Empagliflozin and decreased risk of nephrolithiasis: a potential new role
for SGLT2 inhibition?
Priyadarshini Balasubramanian, Christoph Wanner, João Pedro Ferreira, Anne Pernille Ofstad, Amelie Elsaesser, Bernard Zinman, Silvio E Inzucchi
Context.Diabetes mellitus is a risk factor for nephrolithiasis. A recent observational study found that in patients with type 2 diabetes (T2D), SGLT2 inhibitor use was associated with a 49% lower risk of nephrolithiasis compared with GLP-1 receptor agonists.
Objective. We examined the association between nephrolithiasis and the SGLT2 inhibitor empagliflozin, using existing data from randomized clinical trials.
Methods. We pooled data from 15 081 T2D patients randomized to empagliflozin (n = 10 177) or placebo (n = 4904) from 20 phase I-IV trials, including the large cardiovascular outcome trial, EMPA-REG OUTCOME. Incident urinary tract stone events were captured using a predefined collection of MedRA terms. A sensitivity analysis using a narrower definition was also performed. Incidence rate ratios (IRR) and 95% CIs were calculated using the relative risk estimate, stratified by study.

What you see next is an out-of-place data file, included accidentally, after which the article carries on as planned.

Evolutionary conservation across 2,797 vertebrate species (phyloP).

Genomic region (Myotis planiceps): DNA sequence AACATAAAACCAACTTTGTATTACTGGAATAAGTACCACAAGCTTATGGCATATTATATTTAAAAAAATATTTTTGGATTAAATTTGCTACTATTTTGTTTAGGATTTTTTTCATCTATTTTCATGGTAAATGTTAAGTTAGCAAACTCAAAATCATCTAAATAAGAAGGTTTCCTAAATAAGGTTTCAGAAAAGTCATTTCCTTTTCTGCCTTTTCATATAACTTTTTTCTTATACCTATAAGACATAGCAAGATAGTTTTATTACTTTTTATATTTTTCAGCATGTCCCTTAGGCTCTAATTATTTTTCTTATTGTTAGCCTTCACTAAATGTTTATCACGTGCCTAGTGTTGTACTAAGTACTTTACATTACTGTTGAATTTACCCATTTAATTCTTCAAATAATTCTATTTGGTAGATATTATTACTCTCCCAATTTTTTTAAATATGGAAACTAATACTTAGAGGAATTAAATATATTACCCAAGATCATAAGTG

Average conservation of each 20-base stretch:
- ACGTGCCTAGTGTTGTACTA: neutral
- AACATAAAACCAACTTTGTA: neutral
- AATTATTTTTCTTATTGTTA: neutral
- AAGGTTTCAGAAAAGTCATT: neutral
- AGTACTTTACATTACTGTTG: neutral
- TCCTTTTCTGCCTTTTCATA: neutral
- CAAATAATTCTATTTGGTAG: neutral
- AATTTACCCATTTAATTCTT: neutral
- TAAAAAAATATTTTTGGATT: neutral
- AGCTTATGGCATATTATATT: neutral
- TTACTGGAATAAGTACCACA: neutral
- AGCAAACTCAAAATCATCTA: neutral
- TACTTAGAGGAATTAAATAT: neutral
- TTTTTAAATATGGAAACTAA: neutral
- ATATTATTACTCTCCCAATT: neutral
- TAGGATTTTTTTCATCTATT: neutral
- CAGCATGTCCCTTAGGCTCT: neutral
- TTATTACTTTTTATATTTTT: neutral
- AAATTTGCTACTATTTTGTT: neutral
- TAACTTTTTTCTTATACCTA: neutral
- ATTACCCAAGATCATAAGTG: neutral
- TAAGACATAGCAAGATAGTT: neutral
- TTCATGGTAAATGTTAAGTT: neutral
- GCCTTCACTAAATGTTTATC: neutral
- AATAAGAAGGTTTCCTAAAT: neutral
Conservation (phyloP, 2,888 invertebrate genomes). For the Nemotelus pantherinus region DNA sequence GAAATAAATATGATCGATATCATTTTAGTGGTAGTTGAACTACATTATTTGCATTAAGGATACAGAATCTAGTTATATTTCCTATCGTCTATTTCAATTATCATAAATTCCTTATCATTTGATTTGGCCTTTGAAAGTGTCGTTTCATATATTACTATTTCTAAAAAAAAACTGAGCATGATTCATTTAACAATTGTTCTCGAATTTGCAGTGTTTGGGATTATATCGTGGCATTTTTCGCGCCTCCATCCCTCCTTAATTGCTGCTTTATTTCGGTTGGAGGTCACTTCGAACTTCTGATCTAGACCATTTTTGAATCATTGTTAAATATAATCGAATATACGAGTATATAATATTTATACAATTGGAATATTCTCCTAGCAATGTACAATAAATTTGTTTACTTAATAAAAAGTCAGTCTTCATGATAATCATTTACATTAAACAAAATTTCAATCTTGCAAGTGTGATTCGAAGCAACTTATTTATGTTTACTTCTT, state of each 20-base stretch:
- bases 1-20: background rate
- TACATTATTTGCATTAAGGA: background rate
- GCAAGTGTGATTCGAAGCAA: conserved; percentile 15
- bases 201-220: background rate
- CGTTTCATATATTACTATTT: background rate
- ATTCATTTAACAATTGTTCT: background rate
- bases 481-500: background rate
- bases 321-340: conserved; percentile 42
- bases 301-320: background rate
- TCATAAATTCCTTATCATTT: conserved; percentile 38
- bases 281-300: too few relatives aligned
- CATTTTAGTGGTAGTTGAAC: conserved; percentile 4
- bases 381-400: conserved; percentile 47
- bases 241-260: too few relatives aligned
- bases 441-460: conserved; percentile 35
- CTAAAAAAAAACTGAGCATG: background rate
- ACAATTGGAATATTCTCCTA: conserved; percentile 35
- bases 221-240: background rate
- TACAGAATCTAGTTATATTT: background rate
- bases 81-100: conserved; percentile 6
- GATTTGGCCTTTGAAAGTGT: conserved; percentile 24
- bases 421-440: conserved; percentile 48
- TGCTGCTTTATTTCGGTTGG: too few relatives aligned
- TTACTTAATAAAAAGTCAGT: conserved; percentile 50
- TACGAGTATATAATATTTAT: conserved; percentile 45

Results. The median exposures to study drug were 543 days (placebo) and 549 days (empagliflozin); 183 patients experienced an incident urolithiasis during follow-up (placebo, 79; empagliflozin, 104), yielding annual incidence rates of 1.01 vs 0.63 events/100 patient-years in the 2 respective groups. The IRR was 0.64 (95% CI, 0.48-0.86), in favor of empagliflozin. In the sensitivity analysis, the results were similar (IRR, 0.62 [95% CI, 0.45-0.85]). Conclusion. Compared with placebo, empagliflozin therapy was associated with an approximate 40% reduced risk of urinary tract stone events in T2D patients. The underlying mechanisms are unknown but may involve altered lithogenic profile of the urine. Dedicated randomized prospective clinical trials are warranted to confirm these initial observations in patients with and without T2D.
Keywords: nephrolithiasis, SGLT2 inhibitors, empagliflozin, type 2 diabetes mellitus.